Clone HashMap<Weak, Weak> as HashMap<Rc, Rc>

It seems like Rc wrapping RefCell isn't implementing Hash. I'm trying to clone a HashMap<Weak, Weak> as a HashMap<Rc, Rc>:

type RcCell<T> = Rc<RefCell<T>>;
type WeakCell<T> = Weak<RefCell<T>>;

type SymbolRef = RcCell<Symbol>;
type WeakSymbolRef = WeakCell<Symbol>;

struct S {
    _some_list: Option<HashMap<WeakSymbolRef, WeakSymbolRef>>,
}

impl Symbol for RcCell<S> {
    fn some_list(&self) -> HashMap<SymbolRef, SymbolRef> {
        if let Some(ls) = self.borrow()._some_list {
            ls.iter().map(|(k, v)| (k.upgrade().unwrap(), v.upgrade().unwrap())).collect()
        } else {
            HashMap::new()
        }
    }
}

collect() fails with:

the trait bound std::cell::RefCell<(dyn symbols::Symbol + 'static)>: std::hash::Hash is not satisfied

the trait std::hash::Hash is not implemented for std::cell::RefCell<(dyn symbols::Symbol + 'static)>

I'm expecting for Rc to use its internal pointer for hashing in this case. Is there an alternative to iter().map().collect()? Or is there an alternative for HashMap?

Based on another topic, I tried to implement Hash for SymbolRef:

use std::hash::{Hash, Hasher};

impl Hash for SymbolRef {
    fn hash<H: Hasher>(&self, state: &mut H) {
        std::ptr::hash(&**self, state)
    }
}

But Rustc complains:

conflicting implementations of trait std::hash::Hash for type std::rc::Rc<std::cell::RefCell<(dyn symbols::Symbol + 'static)>>

It doesn't. Smart pointers and references defer equality, comparison/ordering, and related traits to the wrapped type. If you need to deviate from this convention, use newtype wrappers, not typedefs. (Typedefs are structural, type A = B declares A to be an alias for B, it does not create a new type.)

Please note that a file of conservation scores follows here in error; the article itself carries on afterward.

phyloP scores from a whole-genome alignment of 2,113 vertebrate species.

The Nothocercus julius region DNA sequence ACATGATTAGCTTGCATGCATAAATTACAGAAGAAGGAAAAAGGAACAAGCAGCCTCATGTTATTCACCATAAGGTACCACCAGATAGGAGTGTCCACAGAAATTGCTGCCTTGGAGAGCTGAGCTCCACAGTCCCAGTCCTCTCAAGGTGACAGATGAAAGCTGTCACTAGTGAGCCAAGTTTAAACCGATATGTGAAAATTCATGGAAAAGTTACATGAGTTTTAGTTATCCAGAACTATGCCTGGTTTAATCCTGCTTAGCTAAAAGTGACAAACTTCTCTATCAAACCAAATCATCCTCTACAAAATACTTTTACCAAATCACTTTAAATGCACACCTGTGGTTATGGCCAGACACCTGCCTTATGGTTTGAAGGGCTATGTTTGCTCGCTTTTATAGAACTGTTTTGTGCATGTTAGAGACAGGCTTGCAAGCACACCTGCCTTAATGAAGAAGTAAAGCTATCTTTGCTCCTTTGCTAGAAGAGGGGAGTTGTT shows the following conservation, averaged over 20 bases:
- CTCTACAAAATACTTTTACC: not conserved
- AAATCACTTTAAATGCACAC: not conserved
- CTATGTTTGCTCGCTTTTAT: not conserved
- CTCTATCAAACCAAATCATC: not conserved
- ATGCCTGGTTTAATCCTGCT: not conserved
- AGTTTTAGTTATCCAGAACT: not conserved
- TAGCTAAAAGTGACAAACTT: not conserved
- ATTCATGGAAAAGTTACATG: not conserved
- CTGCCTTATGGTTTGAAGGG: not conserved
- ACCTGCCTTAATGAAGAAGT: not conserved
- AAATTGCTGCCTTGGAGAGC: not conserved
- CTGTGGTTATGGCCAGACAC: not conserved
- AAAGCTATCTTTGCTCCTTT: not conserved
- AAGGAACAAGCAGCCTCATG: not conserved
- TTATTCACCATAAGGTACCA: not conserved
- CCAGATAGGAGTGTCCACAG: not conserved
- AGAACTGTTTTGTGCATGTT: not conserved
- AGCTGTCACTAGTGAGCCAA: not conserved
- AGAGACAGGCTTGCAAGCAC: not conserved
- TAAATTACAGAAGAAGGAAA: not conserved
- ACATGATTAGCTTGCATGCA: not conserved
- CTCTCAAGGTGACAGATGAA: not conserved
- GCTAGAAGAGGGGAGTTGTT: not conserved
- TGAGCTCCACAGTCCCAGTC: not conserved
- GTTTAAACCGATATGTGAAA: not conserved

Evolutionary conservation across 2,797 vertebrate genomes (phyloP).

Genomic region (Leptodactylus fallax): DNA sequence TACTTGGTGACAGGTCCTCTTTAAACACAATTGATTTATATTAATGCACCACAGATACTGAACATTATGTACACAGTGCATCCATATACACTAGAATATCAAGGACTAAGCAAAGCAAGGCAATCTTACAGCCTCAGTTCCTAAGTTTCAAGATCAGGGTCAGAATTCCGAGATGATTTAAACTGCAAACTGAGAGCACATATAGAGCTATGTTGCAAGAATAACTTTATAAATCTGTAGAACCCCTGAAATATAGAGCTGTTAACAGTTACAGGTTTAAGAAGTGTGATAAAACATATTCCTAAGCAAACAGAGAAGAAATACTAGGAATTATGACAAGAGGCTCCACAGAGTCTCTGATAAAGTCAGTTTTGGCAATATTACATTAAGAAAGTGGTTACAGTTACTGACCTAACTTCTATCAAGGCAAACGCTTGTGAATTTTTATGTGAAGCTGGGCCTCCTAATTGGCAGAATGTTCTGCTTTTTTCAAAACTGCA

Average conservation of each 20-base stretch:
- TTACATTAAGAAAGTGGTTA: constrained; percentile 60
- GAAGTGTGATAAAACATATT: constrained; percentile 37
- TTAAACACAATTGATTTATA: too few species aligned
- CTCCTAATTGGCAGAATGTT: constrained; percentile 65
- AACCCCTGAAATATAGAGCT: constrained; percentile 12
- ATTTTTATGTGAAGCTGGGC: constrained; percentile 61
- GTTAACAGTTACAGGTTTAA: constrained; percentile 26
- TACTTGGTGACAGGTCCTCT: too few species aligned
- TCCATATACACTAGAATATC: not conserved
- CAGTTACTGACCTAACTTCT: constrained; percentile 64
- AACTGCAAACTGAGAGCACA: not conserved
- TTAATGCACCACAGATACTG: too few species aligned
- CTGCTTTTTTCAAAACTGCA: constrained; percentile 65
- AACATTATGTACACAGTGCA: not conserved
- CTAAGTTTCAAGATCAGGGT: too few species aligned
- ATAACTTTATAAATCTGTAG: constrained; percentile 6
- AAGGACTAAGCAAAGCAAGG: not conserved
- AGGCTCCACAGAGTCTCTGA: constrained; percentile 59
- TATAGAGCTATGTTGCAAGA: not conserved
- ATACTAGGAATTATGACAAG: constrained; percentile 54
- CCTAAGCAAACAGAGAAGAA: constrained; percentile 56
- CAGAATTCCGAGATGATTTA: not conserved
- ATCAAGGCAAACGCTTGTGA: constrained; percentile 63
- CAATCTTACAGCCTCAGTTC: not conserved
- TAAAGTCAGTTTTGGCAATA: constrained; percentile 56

I'm trying this:

use std::cell::{RefCell};
use std::rc::{Rc, Weak};
use std::hash::{Hash, Hasher};

pub type WeakCell<T> = std::rc::Weak<std::cell::RefCell<T>>;

#[derive(Clone)]
pub struct RcCell<T> {
    _rc: Rc<RefCell<T>>,
}

impl<T> RcCell<T> {
    fn new(v: Rc<RefCell<T>>) -> Self {
        Self {
            _rc: v.clone()
        }
    }
}

impl<T> std::ops::Deref for RcCell<T> {
    type Target = Rc<RefCell<T>>;
    fn deref(&self) -> &Self::Target {
        &self._rc
    }
}

impl<T> Hash for RcCell<T> {
    fn hash<H: std::hash::Hasher>(&self, state: &mut H) {
        std::ptr::hash(Rc::as_ptr(&self._rc), state)
    }
}

It builds, but it breaks my code. I did try a crate named rccell too, but it didn't accept RcCell<dyn Symbol>.

You probably want:

pub struct MyRc<T>(pub Rc<T>)

then you can define impl Hash / Eq on MyRc

Yes, because you defined Hash but not PartialEq and Eq using pointer identity. (Thus, any equality comparison probably went through the Deref impl, so you were back at square 1.)

2 Likes

I relied little to nothing on reference equality. I've just implemented PartialEq and Clone anyway and derived Eq and nothing changed. (Also I'm implementing Clone manually because if I don't, deriving Clone will return Rc, not RcCell itself.)

impl<T> Clone for RcCell<T> {
    fn clone(&self) -> Self {
        Self { _rc: self._rc.clone() }
    }
}

impl<T> PartialEq for RcCell<T> {
    fn eq(&self, other: &Self) -> bool {
        Rc::ptr_eq(&self._rc, &other._rc)
    }
}

To be more specific, I'm getting tons of this same error: